How about just evolution as everyone here knows this to mean today’s understanding in the field of evolutionary science.
I agree. If there is any confusion when discussing broader scientific concepts then you could always call it biological evolution to distinguish it from stellar evolution, for example.
I for one wouldn’t understand it that way.
So what do you call the present day understanding in the field of evolutionary science?
He just wants you to qualify it as biological evolution, as opposed to chemical, cultural, stellar or cosmic evolution. Makes sense.
I would generally refer to it as mainstream evolutionary biology, or something to that effect. All these notions that propose new (and probably wrong) mechanisms of evolution are still evolutionary biology. All Eddie’s favorite fringe notions are still evolutionary biology.
(I don’t know who Swamidass means by “he” and “you” in the preceding comment, but neither of them seems applicable to me.)
I thought evolution was only about biological evolution on Earth since life originated? What is chemical, cultural, stellar and cosmic evolution? Are they not called chemistry, anthropology, nuclear physics, and astronomy, respectively?
In the broadest sense, evolution just means the ontogeny or development of the world into what we see it today.
- Cosmic evolution is Big Bang Cosmology and theories like the Multiverse
- Stellar evolution is the evolution of stars and galaxies https://en.wikipedia.org/wiki/Stellar_evolution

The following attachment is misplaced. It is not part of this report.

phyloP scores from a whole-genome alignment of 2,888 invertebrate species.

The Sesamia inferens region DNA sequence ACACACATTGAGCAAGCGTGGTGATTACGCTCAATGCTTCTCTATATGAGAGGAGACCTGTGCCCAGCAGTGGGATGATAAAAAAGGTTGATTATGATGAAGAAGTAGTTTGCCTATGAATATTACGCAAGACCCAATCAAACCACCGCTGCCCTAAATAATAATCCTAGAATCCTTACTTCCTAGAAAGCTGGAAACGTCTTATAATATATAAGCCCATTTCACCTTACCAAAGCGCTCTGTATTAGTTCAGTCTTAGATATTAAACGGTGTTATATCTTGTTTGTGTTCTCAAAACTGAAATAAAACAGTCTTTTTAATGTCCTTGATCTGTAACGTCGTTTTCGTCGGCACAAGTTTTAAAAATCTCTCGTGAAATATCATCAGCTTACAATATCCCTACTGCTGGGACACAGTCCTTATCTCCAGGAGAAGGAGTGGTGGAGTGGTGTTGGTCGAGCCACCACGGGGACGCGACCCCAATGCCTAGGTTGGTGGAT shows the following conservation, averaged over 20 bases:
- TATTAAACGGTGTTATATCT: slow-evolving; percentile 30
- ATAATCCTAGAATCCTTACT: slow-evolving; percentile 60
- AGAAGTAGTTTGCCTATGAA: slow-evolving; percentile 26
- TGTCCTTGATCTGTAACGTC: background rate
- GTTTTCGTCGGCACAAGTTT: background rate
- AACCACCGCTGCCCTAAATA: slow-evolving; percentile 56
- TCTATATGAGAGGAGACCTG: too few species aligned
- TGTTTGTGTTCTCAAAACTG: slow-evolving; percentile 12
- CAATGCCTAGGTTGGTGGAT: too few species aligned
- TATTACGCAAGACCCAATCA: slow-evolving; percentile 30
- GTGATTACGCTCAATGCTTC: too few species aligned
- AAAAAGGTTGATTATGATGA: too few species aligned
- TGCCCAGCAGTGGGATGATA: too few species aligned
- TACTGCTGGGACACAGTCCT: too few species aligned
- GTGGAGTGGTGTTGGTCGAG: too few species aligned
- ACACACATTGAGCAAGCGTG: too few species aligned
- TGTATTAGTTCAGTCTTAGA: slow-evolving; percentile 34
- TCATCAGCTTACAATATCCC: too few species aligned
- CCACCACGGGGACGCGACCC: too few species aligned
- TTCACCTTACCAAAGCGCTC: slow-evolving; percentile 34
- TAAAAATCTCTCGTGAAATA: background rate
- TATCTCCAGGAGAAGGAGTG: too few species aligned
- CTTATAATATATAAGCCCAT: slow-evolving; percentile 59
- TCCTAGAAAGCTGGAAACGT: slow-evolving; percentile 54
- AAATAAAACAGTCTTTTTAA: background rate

- Chemical evolution is what leads up to and includes abiogenesis (the first cell)
- Biological evolution is what gives rise to the diversity and complexity of life.
- Human evolution is a subset of biological evolution, and this is really where the conflict lies.
- Cultural evolution includes things like the rise of civilization and memes.
@John_Harshman want you to say “biological” when you are referring to “biological evolution,” to distinguish it from these other things. In general the primarily place becomes important is in cordoning off chemical evolution from biological evolution. Also by dealing with human evolution first, as we do here, we can undercut the silent defeaters directly.
Because “evolution” has many different meanings.
As an example, Joshua doesn’t ask me if I affirm evolution, he asks if I affirm common descent. And depending on how you define it, even YECists affirm evolution. So in these conversations it is important to make these distinctions in order to avoid confusion.
No, I’m not concerned about that at all. I’m pretty sure that the “biological” part is quite clear from context. It just happens that “evolutionary biology” is what the field is called.